To begin with, I agree with most of President Trump’s stated positions on the Second Amendment. I say “most,” because one—which on the surface may look like the light at the end of the tunnel—may actually be an oncoming train.
What I’m talking about is national reciprocity for concealed carry permits, and I’m totally against the idea.
Why am I against national concealed carry? To begin with, who knows what the law might entail and what amendments would be added?
“But,” you say, “a concealed carry permit would be just like a driver’s license!” Actually no, it is not.
Driver’s licenses are an interstate compact, or an agreement between states and not covered by Federal law. The exception is a Commercial Driver’s License (CDL), which does carry Federal restrictions.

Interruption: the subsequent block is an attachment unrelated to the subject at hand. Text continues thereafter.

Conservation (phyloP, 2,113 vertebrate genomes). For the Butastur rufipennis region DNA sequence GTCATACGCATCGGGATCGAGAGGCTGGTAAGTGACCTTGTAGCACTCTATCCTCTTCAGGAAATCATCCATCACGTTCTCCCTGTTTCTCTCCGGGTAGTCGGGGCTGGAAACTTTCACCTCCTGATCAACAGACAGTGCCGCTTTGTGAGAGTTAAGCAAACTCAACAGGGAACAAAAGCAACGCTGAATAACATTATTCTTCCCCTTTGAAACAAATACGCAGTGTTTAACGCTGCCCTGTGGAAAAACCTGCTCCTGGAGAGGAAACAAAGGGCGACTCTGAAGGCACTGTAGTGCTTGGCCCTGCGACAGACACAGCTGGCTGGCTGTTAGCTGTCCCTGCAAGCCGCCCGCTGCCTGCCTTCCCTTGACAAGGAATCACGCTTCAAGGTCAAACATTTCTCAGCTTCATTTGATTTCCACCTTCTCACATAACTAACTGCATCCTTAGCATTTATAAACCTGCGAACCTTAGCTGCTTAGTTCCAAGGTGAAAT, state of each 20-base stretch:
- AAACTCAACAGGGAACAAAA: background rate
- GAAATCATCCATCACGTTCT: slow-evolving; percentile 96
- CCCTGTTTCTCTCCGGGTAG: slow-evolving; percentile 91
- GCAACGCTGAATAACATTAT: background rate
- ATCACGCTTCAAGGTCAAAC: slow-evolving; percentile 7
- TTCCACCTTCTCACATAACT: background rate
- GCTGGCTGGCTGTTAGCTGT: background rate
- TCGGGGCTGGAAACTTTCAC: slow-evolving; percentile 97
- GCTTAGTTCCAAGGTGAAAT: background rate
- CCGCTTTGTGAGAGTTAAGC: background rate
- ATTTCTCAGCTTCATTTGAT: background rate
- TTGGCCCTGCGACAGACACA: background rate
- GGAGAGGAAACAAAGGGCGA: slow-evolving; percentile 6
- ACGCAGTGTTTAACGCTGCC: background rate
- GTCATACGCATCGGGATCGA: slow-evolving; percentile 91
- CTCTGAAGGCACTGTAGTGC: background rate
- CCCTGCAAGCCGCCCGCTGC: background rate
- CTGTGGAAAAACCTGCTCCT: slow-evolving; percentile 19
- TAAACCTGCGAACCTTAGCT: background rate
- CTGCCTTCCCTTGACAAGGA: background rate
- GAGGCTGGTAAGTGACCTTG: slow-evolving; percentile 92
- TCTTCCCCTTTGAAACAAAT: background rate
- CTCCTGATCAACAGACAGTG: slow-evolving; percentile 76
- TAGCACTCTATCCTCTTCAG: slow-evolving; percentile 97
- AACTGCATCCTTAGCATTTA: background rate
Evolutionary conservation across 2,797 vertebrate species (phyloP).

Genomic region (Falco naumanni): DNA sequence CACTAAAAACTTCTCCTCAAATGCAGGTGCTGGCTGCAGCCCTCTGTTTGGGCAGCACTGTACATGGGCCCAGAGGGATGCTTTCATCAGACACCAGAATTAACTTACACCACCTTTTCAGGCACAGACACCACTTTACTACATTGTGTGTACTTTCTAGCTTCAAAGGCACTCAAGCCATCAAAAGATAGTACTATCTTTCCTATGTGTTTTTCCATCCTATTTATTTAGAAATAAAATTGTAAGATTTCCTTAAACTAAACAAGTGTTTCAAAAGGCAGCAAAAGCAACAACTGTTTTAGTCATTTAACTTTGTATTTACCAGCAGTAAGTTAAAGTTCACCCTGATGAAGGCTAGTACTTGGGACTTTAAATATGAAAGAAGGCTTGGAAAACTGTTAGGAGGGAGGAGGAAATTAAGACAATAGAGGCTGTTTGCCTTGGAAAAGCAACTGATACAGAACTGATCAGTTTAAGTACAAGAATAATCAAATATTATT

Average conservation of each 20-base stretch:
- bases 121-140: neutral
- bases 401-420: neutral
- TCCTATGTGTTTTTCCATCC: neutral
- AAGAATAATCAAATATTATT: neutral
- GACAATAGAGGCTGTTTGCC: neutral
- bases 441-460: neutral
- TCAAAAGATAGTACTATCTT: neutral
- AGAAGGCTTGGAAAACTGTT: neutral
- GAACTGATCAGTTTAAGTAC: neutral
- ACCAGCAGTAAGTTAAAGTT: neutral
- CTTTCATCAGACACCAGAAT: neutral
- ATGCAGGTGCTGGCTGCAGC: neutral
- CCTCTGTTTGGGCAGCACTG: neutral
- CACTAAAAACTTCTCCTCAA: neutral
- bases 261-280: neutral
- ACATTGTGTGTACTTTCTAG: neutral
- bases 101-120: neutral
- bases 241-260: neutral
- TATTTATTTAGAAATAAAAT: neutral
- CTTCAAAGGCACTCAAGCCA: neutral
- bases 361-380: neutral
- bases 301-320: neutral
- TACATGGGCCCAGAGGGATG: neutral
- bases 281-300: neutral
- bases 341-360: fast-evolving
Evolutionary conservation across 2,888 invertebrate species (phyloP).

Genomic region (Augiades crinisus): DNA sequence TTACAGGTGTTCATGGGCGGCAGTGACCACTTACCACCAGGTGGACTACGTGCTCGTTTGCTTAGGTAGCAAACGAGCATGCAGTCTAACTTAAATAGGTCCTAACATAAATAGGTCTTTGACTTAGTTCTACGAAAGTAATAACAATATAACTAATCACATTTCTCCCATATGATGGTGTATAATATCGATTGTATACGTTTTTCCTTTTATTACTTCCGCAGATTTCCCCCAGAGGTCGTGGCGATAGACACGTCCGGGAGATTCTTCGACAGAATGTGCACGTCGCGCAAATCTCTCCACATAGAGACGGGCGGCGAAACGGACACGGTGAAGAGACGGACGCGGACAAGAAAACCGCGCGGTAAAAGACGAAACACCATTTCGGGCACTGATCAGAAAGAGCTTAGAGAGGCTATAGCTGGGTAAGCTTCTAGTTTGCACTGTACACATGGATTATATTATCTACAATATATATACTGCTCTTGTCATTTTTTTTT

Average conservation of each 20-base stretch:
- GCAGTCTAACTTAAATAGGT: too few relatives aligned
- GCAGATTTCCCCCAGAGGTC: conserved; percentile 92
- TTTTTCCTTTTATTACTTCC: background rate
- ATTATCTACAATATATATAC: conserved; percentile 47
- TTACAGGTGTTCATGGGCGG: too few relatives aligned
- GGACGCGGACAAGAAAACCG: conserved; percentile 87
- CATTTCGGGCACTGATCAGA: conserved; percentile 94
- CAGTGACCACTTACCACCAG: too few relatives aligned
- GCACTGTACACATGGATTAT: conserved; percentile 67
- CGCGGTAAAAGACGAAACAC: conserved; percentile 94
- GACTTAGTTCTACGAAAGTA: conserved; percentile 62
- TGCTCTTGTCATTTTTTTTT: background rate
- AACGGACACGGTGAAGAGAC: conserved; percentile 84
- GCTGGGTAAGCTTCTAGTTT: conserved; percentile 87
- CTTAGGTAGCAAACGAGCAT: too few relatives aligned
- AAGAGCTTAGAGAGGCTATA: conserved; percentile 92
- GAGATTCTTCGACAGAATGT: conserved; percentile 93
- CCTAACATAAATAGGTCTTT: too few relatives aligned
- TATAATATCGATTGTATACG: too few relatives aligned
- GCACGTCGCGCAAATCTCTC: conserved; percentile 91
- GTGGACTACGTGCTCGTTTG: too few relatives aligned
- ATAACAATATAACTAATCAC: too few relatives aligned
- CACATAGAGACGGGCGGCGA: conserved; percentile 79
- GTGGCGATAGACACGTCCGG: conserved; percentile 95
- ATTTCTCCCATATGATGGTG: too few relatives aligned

In my home state of Arizona, my concealed weapon permit is currently recognized by 37 states. (On a side note, I have little or no desire to travel to the 13 states that do not acknowledge my rights as a citizen.)
Arizona is a “constitutional carry” state. No permit to carry—either concealed or openly—is necessary. Permits are available that allow an individual to carry a concealed weapon, serve as a prima facie proof of a background check so an NICS check is not necessary when purchasing a firearm, and a few other “bennies.”
But what if a national concealed-carry permit would accept the California model of “need to show cause” to obtain a permit? Also in some locales, owning a jewelry store or carrying cash is enough to show “need,” but saying you want a permit for self-defense is not justified. Such laws place loot before life, and there is no guarantee that a new Federal law would not encompass at least some of them.
In my opinion, dot gov is already too large, and I don’t want their fingers anywhere near my firearms or my God-given right to possess/carry them, and adapting a national permit allows federal control where it doesn’t belong.
Trump promised to “drain the swamp.” Let’s hope he doesn’t add any more putrid water to the swamp with unnecessary laws.
Until next time, stay low and watch your back.